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Crit Care Med. 2010 Aug;38(8):1695-701. doi: 10.1097/CCM.0b013e3181e61911.

Acute renal failure is NOT an "acute renal success"--a clinical study on the renal oxygen supply/demand relationship in acute kidney injury.

Author information

1
Department of Cardiothoracic Anesthesia and Intensive Care, Sahlgrenska University Hospital, Gothenburg, Sweden.

Abstract

OBJECTIVES:

Acute kidney injury occurs frequently after cardiac or major vascular surgery and is believed to be predominantly a consequence of impaired renal oxygenation. However, in patients with acute kidney injury, data on renal oxygen consumption (RVO2), renal blood flow, glomerular filtration, and renal oxygenation, i.e., the renal oxygen supply/demand relationship, are lacking and current views on renal oxygenation in the clinical situation of acute kidney injury are presumptive and largely based on experimental studies.

DESIGN:

Prospective, two-group comparative study.

SETTING:

Cardiothoracic intensive care unit of a tertiary center.

PATIENTS:

Postcardiac surgery patients with (n = 12) and without (n = 37) acute kidney injury were compared with respect to renal blood flow, glomerular filtration, RVO2, and renal oxygenation.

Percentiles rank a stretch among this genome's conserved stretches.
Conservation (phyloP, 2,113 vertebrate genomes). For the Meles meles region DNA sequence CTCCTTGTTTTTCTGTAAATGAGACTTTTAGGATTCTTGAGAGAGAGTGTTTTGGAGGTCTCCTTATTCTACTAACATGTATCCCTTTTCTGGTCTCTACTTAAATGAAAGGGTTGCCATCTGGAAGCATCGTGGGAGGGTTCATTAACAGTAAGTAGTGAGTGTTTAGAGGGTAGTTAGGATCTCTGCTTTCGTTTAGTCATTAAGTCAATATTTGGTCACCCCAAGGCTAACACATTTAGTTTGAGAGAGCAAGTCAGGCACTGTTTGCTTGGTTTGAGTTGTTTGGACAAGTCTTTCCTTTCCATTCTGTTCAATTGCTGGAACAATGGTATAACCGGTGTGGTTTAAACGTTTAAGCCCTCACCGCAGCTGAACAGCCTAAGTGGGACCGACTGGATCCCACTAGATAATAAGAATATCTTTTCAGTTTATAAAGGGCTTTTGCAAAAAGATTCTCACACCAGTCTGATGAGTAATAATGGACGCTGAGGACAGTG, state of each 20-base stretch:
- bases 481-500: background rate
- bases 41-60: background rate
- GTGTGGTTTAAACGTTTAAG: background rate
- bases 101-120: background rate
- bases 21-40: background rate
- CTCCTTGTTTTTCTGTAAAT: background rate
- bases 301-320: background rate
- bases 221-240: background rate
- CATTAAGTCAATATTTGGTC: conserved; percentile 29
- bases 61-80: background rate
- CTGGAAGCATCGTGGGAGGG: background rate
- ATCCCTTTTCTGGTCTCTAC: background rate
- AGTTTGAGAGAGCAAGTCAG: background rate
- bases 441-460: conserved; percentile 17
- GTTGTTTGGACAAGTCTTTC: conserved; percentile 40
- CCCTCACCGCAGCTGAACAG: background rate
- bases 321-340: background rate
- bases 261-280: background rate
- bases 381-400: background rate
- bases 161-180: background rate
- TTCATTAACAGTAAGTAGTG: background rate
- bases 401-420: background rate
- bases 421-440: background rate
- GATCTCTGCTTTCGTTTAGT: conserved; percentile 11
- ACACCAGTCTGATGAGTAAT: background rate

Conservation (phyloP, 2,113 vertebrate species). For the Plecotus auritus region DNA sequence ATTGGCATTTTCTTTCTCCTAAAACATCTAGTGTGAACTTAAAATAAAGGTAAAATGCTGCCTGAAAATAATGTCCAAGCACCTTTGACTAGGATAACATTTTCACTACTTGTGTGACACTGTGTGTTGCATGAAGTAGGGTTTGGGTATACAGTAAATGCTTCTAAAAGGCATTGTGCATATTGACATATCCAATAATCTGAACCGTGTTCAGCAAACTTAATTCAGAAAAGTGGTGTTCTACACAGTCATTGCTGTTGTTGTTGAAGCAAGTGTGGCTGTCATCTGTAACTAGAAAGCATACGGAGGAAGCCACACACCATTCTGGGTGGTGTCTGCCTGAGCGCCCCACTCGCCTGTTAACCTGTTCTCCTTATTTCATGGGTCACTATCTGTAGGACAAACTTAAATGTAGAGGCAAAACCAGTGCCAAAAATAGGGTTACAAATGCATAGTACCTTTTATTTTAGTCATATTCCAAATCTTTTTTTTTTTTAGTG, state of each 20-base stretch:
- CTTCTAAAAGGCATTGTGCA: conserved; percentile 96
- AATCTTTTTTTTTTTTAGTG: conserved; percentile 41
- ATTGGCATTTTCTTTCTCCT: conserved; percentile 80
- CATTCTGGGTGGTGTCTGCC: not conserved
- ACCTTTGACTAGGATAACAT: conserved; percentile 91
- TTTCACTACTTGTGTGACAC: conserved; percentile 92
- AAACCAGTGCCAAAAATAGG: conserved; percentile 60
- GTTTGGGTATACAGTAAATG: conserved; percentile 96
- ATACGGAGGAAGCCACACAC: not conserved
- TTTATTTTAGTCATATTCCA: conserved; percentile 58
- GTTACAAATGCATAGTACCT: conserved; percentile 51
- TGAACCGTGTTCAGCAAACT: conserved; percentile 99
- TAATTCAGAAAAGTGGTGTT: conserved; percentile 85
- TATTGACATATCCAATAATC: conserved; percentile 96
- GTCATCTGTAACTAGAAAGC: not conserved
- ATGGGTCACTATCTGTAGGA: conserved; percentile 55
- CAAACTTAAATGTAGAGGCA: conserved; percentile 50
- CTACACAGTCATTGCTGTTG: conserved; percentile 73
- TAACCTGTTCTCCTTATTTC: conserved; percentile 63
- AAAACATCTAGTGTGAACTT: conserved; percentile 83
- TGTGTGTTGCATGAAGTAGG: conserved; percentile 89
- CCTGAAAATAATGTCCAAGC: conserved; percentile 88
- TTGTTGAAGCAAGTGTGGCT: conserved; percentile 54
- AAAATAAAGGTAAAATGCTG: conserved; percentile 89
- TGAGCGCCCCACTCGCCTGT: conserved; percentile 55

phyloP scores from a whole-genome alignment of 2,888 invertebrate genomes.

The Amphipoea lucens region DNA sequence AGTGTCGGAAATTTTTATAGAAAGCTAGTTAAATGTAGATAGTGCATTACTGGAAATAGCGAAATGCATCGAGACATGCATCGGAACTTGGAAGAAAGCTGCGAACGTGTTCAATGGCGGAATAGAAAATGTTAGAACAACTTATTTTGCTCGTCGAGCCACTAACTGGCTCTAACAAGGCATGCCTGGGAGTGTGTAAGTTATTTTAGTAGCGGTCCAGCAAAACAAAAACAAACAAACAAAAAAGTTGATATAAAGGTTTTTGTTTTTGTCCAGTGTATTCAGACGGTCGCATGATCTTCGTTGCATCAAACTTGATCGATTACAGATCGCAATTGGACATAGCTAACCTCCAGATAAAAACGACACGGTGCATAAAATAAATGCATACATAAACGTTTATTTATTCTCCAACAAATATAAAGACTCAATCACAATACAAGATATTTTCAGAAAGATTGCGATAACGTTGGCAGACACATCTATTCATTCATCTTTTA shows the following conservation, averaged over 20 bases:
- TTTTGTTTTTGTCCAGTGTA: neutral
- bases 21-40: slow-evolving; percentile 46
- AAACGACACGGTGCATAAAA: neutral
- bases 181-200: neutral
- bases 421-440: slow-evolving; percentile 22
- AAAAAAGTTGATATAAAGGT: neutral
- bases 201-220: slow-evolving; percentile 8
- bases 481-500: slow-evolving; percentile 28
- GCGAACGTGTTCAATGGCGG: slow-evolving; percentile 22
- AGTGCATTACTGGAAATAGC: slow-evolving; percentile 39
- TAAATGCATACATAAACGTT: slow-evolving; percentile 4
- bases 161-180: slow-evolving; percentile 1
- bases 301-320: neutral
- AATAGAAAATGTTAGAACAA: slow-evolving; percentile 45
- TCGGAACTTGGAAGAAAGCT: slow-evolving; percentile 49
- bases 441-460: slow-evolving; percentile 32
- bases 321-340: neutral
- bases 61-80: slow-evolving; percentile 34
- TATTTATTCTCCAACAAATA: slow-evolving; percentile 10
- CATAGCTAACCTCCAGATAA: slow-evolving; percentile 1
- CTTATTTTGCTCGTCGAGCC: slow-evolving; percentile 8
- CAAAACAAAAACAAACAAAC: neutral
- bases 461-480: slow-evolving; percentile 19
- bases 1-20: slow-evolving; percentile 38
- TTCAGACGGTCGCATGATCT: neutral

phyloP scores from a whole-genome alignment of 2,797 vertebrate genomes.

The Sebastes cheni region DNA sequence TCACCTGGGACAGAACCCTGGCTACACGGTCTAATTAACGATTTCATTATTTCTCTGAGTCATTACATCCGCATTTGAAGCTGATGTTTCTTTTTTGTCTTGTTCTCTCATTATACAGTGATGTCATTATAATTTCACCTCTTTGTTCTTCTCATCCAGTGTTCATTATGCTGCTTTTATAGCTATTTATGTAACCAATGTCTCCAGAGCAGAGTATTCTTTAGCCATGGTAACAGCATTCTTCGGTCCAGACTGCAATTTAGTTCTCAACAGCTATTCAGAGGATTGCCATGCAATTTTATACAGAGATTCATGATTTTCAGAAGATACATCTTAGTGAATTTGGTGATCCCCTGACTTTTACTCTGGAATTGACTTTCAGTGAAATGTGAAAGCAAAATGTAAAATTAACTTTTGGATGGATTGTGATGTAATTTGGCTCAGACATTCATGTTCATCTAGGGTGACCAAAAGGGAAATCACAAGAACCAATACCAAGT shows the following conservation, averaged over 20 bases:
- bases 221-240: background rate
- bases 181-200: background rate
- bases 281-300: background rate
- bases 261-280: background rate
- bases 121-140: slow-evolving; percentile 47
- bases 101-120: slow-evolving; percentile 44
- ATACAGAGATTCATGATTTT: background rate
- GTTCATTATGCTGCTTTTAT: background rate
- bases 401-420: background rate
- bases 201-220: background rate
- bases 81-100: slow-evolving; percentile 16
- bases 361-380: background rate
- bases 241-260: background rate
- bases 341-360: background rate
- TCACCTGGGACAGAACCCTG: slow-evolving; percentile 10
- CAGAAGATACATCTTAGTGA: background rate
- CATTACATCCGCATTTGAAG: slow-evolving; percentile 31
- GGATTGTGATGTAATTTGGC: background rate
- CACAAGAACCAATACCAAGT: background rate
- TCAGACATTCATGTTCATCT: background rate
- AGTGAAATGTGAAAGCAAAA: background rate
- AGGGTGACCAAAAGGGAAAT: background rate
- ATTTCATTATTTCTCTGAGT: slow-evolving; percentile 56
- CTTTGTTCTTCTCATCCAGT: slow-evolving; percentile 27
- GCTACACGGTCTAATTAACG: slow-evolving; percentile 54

INTERVENTIONS:

None

MEASUREMENTS AND MAIN RESULTS:

Data on systemic hemodynamics (pulmonary artery catheter) and renal variables were obtained during two 30-min periods. Renal blood flow was measured using two independent techniques: the renal vein thermodilution technique and the infusion clearance of paraaminohippuric acid, corrected for renal extraction of paraaminohippuric acid. The filtration fraction was measured by the renal extraction of Cr-EDTA and the renal sodium resorption was measured as the difference between filtered and excreted sodium. Renal oxygenation was estimated from the renal oxygen extraction. Cardiac index and mean arterial pressure did not differ between the two groups. In the acute kidney injury group, glomerular filtration (-57%), renal blood flow (-40%), filtration fraction (-26%), and sodium resorption (-59%) were lower, renal vascular resistance (52%) and renal oxygen extraction (68%) were higher, whereas there was no difference in renal oxygen consumption between groups. Renal oxygen consumption for one unit of reabsorbed sodium was 2.4 times higher in acute kidney injury.

CONCLUSIONS:

Renal oxygenation is severely impaired in acute kidney injury after cardiac surgery, despite the decrease in glomerular filtration and tubular workload. This was caused by a combination of renal vasoconstriction and tubular sodium resorption at a high oxygen demand.

PMID:
20512036
DOI:
10.1097/CCM.0b013e3181e61911
[Indexed for MEDLINE]

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